A Nation of Prisoners

by alphamonkey on April 24, 2008 · 2 comments

in Uncategorized

US: A Nation of PrisonersThe United States has less than 5 percent of the world’s population. But it has almost a quarter of the world’s prisoners.

That sentence alone is enough to make me pause, but reading through the New York Times’ latest report in their series on the American criminal justice system is a pretty sobering read.

All in all it’s certainly a fascinating article (and definitely worth your time).

Read Inmate Count in U.S. Dwarfs Other Nations’

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  • Recycled Miffery

    Thing we could learn from other countries: more cheaply “incarcerate” drug addicts by entering them into treatment programs and halfway houses.

    Thing other countries could learn from us: incarceration decreases the crime rate and the punishment of financial crimes (like check kiting) contributes to economic development and confidence.

    There are major challenges to conducting sound “international” studies, is that reportage varies wildly, variables (such as government corruption – i.e. just because Burma has fewer people in jail doesn’t mean their society is better off with black market profiteers running free) can’t be accounted for, and apples really aren’t oranges.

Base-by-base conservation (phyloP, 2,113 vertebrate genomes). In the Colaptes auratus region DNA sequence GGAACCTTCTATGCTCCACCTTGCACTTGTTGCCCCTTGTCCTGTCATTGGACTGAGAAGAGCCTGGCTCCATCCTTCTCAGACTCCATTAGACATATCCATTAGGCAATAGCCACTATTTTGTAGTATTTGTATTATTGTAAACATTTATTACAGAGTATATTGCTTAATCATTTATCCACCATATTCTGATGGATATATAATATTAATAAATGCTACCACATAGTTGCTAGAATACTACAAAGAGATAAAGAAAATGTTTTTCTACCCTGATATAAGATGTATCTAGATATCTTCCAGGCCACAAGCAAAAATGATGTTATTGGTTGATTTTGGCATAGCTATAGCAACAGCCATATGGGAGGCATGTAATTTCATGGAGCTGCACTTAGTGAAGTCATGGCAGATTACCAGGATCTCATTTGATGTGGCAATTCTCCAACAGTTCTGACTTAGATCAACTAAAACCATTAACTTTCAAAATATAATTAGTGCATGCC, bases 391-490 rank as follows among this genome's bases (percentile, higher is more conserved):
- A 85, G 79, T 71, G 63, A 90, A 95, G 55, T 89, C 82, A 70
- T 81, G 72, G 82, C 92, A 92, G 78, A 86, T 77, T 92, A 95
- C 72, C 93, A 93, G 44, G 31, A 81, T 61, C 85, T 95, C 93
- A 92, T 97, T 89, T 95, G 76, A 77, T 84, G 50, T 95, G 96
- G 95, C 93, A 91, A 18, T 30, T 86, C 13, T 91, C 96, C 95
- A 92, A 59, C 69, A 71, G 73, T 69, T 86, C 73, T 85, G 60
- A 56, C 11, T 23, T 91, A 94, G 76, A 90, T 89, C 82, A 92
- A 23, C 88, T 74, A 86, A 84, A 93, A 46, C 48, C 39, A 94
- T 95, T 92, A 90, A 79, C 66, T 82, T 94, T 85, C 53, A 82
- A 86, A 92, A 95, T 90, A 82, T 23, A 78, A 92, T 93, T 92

A better comparison is to look at U.S. states with high and low incarceration rates, particularly on drug use crimes (not drug-related crimes). That’s a comparative study that could benefit lawmakers in the future when determining the best approach to reducing both crime and incarceration.

  • http://www.dadsbigplan.com .alphamonkey.

    I think the point regarding the high level of politicization of the judicial process is worth noting, along with a decidedly Puritan mindset when it comes to crime and punishment. I think that leads to the short-term solution of harsher sentences and allows us to feel safer without having to really look at the root causes.

    An important aspect that gets overlooked in the article is whether longer incarceration times have any impact whatsoever upon recidivism. One would imagine that lowering (if not eliminating) recidivism is the ultimate goal of the criminal justice system, but as you point out our efforts in that regard fall sadly short of any real progress.

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